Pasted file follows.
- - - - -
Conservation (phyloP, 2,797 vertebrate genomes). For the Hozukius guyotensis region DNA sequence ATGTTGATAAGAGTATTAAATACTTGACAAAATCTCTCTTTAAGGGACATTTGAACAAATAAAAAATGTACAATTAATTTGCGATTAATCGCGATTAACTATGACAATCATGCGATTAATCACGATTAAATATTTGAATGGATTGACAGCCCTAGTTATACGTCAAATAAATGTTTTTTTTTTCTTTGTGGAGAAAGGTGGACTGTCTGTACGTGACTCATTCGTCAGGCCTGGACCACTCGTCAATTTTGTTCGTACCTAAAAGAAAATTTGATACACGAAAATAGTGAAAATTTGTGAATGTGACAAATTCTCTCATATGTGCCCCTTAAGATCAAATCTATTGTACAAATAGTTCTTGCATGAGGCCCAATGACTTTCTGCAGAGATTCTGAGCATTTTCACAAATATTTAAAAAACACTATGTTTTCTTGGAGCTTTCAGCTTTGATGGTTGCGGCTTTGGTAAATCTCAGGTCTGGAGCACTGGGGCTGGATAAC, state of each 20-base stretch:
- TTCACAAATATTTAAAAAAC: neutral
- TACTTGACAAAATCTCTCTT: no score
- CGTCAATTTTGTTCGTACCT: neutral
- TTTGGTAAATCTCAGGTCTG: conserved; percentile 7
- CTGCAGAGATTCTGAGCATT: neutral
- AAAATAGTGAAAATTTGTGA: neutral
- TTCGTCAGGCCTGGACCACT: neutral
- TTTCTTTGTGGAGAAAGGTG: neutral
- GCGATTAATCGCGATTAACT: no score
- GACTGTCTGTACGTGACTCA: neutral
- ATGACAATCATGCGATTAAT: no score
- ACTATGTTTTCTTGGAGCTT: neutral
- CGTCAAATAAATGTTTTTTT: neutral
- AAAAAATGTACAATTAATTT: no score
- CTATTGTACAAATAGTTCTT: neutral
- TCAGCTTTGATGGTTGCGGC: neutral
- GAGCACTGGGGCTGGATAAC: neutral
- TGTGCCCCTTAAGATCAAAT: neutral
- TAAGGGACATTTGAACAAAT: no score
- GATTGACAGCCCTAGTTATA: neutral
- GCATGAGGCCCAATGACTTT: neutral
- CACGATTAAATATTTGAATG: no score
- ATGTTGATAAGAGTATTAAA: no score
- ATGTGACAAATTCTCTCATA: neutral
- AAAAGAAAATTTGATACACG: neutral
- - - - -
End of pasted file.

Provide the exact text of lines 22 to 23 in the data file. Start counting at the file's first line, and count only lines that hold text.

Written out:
- GCATGAGGCCCAATGACTTT: neutral
- CACGATTAAATATTTGAATG: no score